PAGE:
Our family's rituals of connection

Hellos and goodbyes are part of our family's rituals of connection.  They say "You are important to me." Each family has their own unique rituals that are important to them.  If we are unsure of what rituals we want for our family, we can make some up!  Here's a great resource to help us to do that: the rituals of connection card deck in the Gottman Card Decks app.  

Instructions (from the app): "Select a card and discuss whether you would like to incorporate the ritual in your relationship, and if so, exactly how it should go, who should do what and when, and how it should end. Be sure to talk about if and why this is important to you, and how this ritual was handled (or mishandled) in your family or in previous relationships."

Purposeful hellos

What does a great "hello" look like to your family members?  A warm hug?  A kiss?  Words of affirmation?  What says to them "You are special to me. I missed you. You matter."? Do they need a few minutes to unwind or do they need to connect right away?  

Appreciation: a key to being heard

According to Dr. Gottman’s research, the masters of relationship had 20 times more positive interactions than negative interactions during everyday interactions, and five times more positive than negative interactions during times of conflict.  Our ratio of positive to negative interactions is strong when our relationships are full of fondness, affection, gratitude and humor.  When we create rituals that build gratitude and affection for one another, we are putting our relationship in what Dr. Gottman calls “the positive perspective”. When our relationships are in the positive perspective, we are more able to hear our partner’s needs.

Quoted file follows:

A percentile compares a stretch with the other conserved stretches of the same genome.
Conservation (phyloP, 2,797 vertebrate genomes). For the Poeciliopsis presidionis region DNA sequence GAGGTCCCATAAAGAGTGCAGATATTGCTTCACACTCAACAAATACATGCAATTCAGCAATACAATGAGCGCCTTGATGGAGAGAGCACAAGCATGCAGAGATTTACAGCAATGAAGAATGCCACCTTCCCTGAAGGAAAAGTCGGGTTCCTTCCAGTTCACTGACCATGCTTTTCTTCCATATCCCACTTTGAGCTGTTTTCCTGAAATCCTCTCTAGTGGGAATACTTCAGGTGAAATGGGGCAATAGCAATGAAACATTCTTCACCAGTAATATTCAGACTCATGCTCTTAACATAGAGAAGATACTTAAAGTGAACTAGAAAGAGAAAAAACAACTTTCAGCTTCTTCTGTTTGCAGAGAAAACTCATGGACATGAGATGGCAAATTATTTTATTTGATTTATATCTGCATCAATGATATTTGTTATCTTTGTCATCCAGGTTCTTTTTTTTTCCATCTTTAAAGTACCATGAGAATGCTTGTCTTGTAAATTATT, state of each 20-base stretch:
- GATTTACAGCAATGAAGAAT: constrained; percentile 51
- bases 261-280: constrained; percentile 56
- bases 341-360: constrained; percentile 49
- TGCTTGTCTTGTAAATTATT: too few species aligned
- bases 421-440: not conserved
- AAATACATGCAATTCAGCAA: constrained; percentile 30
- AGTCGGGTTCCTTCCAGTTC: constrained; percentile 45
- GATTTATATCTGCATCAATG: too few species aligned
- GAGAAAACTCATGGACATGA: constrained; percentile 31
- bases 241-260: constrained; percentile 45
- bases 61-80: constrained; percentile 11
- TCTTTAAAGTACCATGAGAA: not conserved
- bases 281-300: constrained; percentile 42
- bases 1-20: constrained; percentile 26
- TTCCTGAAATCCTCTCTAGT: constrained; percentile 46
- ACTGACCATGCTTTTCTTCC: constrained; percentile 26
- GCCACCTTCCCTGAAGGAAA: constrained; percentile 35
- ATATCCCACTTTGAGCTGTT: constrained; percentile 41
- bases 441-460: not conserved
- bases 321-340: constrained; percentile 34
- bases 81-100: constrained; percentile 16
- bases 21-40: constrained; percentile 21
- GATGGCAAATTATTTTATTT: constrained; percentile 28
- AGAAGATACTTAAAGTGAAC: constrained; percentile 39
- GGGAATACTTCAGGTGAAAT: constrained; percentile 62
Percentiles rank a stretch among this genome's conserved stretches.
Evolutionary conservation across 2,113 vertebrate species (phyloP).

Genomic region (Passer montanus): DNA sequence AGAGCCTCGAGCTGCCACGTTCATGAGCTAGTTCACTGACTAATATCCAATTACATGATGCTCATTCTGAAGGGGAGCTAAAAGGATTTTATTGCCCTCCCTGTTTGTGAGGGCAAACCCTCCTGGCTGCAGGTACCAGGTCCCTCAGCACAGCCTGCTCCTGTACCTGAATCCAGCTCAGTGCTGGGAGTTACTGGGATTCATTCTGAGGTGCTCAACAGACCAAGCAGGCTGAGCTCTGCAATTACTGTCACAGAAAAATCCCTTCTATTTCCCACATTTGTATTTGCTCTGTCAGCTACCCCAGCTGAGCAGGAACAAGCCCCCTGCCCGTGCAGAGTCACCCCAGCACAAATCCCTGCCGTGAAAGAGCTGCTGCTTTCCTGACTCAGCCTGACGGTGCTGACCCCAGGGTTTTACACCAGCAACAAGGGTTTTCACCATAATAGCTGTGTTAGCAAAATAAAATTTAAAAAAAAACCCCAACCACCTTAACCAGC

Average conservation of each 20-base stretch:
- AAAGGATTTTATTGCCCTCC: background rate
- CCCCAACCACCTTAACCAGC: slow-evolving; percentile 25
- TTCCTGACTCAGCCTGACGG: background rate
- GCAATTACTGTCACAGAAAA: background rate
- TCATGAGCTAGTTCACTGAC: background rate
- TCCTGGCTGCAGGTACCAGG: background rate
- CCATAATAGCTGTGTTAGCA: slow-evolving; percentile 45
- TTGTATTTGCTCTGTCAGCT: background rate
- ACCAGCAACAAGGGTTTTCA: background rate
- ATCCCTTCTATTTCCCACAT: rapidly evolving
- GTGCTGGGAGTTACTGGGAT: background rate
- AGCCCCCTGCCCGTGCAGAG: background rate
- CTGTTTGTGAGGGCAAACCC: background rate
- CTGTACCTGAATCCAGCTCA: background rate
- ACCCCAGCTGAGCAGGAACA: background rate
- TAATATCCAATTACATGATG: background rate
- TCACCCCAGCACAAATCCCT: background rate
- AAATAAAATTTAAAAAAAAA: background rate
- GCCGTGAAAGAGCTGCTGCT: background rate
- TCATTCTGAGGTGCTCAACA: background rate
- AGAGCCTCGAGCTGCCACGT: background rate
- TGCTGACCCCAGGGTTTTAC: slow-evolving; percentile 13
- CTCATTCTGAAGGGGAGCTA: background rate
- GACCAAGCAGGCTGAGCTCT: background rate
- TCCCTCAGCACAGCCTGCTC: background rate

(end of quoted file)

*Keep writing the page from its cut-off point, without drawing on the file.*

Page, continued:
When expressing our needs, it can be helpful to include what we appreciate and what we admire about the other person. When we express that, we can help our partner be able to hear us.  

When we are deeply entrenched in the negative perspective, or when our needs have been building up, it can be hard to stop and express appreciation. In his book Love and Respect, Dr. Emerson Eggerichs describes this pattern as “the crazy cycle.” He says that when a man feels disrespected, he responds without love. When a woman feels unloved, she responds without respect.  He says that the one who considers him/herself more mature should be the one who takes the first step towards expressing love and respect.